Special Forces soldiers issued a “show cause” notice in the wake of the war crime allegations will submitting a defence on why they shouldn’t be sacked.
Special Forces soldiers issued a “show cause” notice in the wake of the war crime allegations will submitting a defence on why they shouldn’t be sacked.

Special Forces soldiers prepare war crime defence

A group of Special Forces soldiers issued a "show cause" notice in the wake of the Brereton report's findings will be submitting their defence on why they shouldn't be sacked from the military.

The soldiers who received the notices in November are members of the now disbanded Special Air Service Regiment's 2 Squadrons as well as the regiment's 3 Squadron suspected of being "accessories" or "witnesses" of alleged murders carried out by other SAS soldiers.

On Friday the SAS members will individually submit the written response through their lawyers, giving their version of events and justifying why they shouldn't face administrative action.

Australian Army Special Operations Task Group soldiers.
Australian Army Special Operations Task Group soldiers.

But a source close to some of the 13 elite soldiers accused of being dishonest when called to give evidence before the inquiry said the process had "taken its toll" with many members left "distraught".

"It's been heartbreaking watching them so distressed, losing weight and relationships breaking down," a source told The Daily Telegraph.

"They don't even have the camaraderie that got them through their war deployments as they've been commanded not to talk to each other.

"As proud Australians, we are all so confused by our country's actions."

 

A Defence spokesman said they would be considering any written response that soldiers provide as reasons why they shouldn't be terminated.

"Outcomes of each case could range from termination to no further action, based on the delegate's consideration of each individual's response," a spokesman said.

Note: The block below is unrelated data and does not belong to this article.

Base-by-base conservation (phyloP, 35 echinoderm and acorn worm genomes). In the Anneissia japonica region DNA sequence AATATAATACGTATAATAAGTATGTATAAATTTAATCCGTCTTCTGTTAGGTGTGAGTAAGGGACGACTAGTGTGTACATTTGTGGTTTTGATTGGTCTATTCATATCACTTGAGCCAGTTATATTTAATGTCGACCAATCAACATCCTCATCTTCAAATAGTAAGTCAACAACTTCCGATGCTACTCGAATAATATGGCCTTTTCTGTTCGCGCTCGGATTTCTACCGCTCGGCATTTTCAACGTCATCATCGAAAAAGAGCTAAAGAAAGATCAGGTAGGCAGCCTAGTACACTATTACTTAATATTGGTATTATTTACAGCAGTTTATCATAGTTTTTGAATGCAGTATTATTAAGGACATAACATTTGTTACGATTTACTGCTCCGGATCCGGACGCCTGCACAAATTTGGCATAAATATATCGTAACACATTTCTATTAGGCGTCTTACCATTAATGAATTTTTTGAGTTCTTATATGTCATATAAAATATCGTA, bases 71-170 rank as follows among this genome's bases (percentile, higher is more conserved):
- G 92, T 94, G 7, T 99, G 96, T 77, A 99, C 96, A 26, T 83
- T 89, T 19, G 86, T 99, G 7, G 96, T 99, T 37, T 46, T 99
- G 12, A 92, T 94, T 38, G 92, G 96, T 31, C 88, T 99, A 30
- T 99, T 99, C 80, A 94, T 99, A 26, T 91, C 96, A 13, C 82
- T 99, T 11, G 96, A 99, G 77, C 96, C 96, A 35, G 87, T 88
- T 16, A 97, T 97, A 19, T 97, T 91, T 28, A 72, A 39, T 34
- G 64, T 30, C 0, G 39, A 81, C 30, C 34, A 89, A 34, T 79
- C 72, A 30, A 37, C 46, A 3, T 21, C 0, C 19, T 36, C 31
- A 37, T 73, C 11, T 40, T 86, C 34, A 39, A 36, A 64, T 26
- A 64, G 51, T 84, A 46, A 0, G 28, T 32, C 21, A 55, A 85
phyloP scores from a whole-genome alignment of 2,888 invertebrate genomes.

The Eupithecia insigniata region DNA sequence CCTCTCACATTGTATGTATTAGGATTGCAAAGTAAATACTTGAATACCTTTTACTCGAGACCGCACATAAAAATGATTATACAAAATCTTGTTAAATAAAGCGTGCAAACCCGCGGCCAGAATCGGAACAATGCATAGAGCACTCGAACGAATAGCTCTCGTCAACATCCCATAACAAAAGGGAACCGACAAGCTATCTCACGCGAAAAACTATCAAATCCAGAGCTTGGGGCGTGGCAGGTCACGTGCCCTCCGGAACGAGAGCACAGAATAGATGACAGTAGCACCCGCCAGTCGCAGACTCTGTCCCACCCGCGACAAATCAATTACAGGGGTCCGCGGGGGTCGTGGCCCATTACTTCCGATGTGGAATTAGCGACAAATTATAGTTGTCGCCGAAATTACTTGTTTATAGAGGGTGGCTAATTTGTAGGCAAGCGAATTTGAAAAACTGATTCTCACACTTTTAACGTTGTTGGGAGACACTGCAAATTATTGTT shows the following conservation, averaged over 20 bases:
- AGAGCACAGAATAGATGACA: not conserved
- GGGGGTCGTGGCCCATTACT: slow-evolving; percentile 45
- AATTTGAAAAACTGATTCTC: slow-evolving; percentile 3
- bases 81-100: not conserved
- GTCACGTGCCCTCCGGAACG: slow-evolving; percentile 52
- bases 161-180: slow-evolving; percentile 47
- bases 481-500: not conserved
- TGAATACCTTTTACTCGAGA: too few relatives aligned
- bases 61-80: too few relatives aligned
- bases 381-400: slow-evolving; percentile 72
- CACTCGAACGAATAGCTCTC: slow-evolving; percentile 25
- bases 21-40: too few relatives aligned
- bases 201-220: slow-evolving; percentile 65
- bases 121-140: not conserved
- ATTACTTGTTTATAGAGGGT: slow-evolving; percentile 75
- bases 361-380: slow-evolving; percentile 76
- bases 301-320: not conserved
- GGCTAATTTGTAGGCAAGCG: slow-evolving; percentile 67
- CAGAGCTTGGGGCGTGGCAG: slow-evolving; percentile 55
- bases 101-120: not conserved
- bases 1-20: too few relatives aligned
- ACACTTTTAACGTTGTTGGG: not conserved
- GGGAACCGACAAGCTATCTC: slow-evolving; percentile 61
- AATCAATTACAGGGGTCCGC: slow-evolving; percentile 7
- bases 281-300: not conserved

"This process takes time. Legal, welfare and command support is provided to anyone who is subject to administrative action."

He said each matter would be considered on a "case-by-case basis".

"Administrative action can include termination, censure, reduction in rank or formal counselling."

 

It follows the release of a report, commissioned by the Inspector General of the Australian Defence Force, alleging special forces soldiers were responsible for the murder of at least 39 Afghans.

The Brereton inquiry focused on events between 2005 and 2016 and interviewed 423 witnesses.

Other special forces members may eventually be discharged or face a range of disciplinary sanctions, including formal warnings.

A special investigator has been created within the Australian Federal Police to investigate the allegations from the inquiry, and a special prosecutor has been appointed within the Commonwealth Director of Public Prosecutions to handle any court cases.

Any prosecutions of ADF personnel could take years, as some of the evidence gathered by the IGADF is not admissible in a civilian court.

Soldiers were compelled to answer questions in the internal Defence probe, going against the civil principle of the right against self-incrimination.

Anyone who may be feeling distressed can contact the following organisations for support:

Defence all-hours support line: 1800 628 036

Defence Family Helpline: 1800 624 608

Open Arms: 1800 011 046

Originally published as 'Distressed': Special Forces soldiers prepare war crime defence



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